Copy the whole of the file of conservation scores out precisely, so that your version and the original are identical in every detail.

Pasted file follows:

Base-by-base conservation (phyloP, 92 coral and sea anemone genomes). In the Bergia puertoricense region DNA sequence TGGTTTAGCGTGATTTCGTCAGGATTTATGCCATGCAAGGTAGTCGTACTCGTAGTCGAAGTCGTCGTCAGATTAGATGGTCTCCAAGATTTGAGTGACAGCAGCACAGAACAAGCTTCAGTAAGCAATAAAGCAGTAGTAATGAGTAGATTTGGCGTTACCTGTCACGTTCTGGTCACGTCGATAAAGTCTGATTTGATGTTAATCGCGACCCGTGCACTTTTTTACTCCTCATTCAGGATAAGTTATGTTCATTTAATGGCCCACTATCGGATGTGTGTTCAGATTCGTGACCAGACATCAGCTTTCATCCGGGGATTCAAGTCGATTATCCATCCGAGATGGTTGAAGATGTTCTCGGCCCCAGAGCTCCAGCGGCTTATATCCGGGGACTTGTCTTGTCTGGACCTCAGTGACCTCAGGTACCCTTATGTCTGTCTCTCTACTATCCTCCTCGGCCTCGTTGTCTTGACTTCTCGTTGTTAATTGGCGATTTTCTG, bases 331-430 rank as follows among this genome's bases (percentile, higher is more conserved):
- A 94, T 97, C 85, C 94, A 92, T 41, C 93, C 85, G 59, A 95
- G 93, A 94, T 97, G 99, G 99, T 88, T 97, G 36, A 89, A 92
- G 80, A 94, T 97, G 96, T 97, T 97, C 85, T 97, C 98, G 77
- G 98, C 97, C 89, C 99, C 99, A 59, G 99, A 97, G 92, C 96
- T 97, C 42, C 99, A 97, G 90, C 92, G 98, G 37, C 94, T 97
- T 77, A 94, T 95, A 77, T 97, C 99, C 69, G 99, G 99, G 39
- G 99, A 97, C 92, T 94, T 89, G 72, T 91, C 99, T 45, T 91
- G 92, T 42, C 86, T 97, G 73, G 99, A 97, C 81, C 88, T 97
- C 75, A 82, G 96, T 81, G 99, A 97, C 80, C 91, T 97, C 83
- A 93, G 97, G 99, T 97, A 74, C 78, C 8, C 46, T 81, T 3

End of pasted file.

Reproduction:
Base-by-base conservation (phyloP, 92 coral and sea anemone genomes). In the Bergia puertoricense region DNA sequence TGGTTTAGCGTGATTTCGTCAGGATTTATGCCATGCAAGGTAGTCGTACTCGTAGTCGAAGTCGTCGTCAGATTAGATGGTCTCCAAGATTTGAGTGACAGCAGCACAGAACAAGCTTCAGTAAGCAATAAAGCAGTAGTAATGAGTAGATTTGGCGTTACCTGTCACGTTCTGGTCACGTCGATAAAGTCTGATTTGATGTTAATCGCGACCCGTGCACTTTTTTACTCCTCATTCAGGATAAGTTATGTTCATTTAATGGCCCACTATCGGATGTGTGTTCAGATTCGTGACCAGACATCAGCTTTCATCCGGGGATTCAAGTCGATTATCCATCCGAGATGGTTGAAGATGTTCTCGGCCCCAGAGCTCCAGCGGCTTATATCCGGGGACTTGTCTTGTCTGGACCTCAGTGACCTCAGGTACCCTTATGTCTGTCTCTCTACTATCCTCCTCGGCCTCGTTGTCTTGACTTCTCGTTGTTAATTGGCGATTTTCTG, bases 331-430 rank as follows among this genome's bases (percentile, higher is more conserved):
- A 94, T 97, C 85, C 94, A 92, T 41, C 93, C 85, G 59, A 95
- G 93, A 94, T 97, G 99, G 99, T 88, T 97, G 36, A 89, A 92
- G 80, A 94, T 97, G 96, T 97, T 97, C 85, T 97, C 98, G 77
- G 98, C 97, C 89, C 99, C 99, A 59, G 99, A 97, G 92, C 96
- T 97, C 42, C 99, A 97, G 90, C 92, G 98, G 37, C 94, T 97
- T 77, A 94, T 95, A 77, T 97, C 99, C 69, G 99, G 99, G 39
- G 99, A 97, C 92, T 94, T 89, G 72, T 91, C 99, T 45, T 91
- G 92, T 42, C 86, T 97, G 73, G 99, A 97, C 81, C 88, T 97
- C 75, A 82, G 96, T 81, G 99, A 97, C 80, C 91, T 97, C 83
- A 93, G 97, G 99, T 97, A 74, C 78, C 8, C 46, T 81, T 3